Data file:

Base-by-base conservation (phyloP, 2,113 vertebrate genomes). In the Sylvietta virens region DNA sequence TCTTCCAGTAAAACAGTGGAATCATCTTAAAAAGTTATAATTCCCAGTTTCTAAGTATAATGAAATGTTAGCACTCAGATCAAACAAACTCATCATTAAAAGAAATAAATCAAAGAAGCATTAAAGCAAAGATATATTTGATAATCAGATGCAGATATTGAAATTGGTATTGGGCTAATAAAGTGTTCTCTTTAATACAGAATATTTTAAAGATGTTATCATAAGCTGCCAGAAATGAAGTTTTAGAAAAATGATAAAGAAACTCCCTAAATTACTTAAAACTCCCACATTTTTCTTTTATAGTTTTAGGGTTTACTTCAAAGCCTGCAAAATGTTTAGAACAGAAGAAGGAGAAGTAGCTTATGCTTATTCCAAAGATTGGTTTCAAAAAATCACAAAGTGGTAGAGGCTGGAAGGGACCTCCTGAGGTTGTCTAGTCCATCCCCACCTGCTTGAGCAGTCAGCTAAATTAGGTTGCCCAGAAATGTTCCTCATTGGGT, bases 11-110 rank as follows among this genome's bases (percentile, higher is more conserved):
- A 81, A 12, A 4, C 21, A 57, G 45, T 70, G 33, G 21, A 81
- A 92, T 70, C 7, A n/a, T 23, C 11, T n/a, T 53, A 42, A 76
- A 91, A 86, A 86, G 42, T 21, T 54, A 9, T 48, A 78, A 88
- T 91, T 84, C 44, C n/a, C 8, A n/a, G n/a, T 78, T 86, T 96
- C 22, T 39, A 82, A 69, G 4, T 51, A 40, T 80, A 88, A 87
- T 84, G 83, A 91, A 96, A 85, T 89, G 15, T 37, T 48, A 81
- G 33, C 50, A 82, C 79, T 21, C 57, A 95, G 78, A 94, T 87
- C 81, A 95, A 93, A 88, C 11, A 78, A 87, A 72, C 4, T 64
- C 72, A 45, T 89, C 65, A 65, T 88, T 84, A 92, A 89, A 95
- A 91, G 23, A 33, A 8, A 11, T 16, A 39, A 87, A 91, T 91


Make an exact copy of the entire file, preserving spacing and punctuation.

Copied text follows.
Base-by-base conservation (phyloP, 2,113 vertebrate genomes). In the Sylvietta virens region DNA sequence TCTTCCAGTAAAACAGTGGAATCATCTTAAAAAGTTATAATTCCCAGTTTCTAAGTATAATGAAATGTTAGCACTCAGATCAAACAAACTCATCATTAAAAGAAATAAATCAAAGAAGCATTAAAGCAAAGATATATTTGATAATCAGATGCAGATATTGAAATTGGTATTGGGCTAATAAAGTGTTCTCTTTAATACAGAATATTTTAAAGATGTTATCATAAGCTGCCAGAAATGAAGTTTTAGAAAAATGATAAAGAAACTCCCTAAATTACTTAAAACTCCCACATTTTTCTTTTATAGTTTTAGGGTTTACTTCAAAGCCTGCAAAATGTTTAGAACAGAAGAAGGAGAAGTAGCTTATGCTTATTCCAAAGATTGGTTTCAAAAAATCACAAAGTGGTAGAGGCTGGAAGGGACCTCCTGAGGTTGTCTAGTCCATCCCCACCTGCTTGAGCAGTCAGCTAAATTAGGTTGCCCAGAAATGTTCCTCATTGGGT, bases 11-110 rank as follows among this genome's bases (percentile, higher is more conserved):
- A 81, A 12, A 4, C 21, A 57, G 45, T 70, G 33, G 21, A 81
- A 92, T 70, C 7, A n/a, T 23, C 11, T n/a, T 53, A 42, A 76
- A 91, A 86, A 86, G 42, T 21, T 54, A 9, T 48, A 78, A 88
- T 91, T 84, C 44, C n/a, C 8, A n/a, G n/a, T 78, T 86, T 96
- C 22, T 39, A 82, A 69, G 4, T 51, A 40, T 80, A 88, A 87
- T 84, G 83, A 91, A 96, A 85, T 89, G 15, T 37, T 48, A 81
- G 33, C 50, A 82, C 79, T 21, C 57, A 95, G 78, A 94, T 87
- C 81, A 95, A 93, A 88, C 11, A 78, A 87, A 72, C 4, T 64
- C 72, A 45, T 89, C 65, A 65, T 88, T 84, A 92, A 89, A 95
- A 91, G 23, A 33, A 8, A 11, T 16, A 39, A 87, A 91, T 91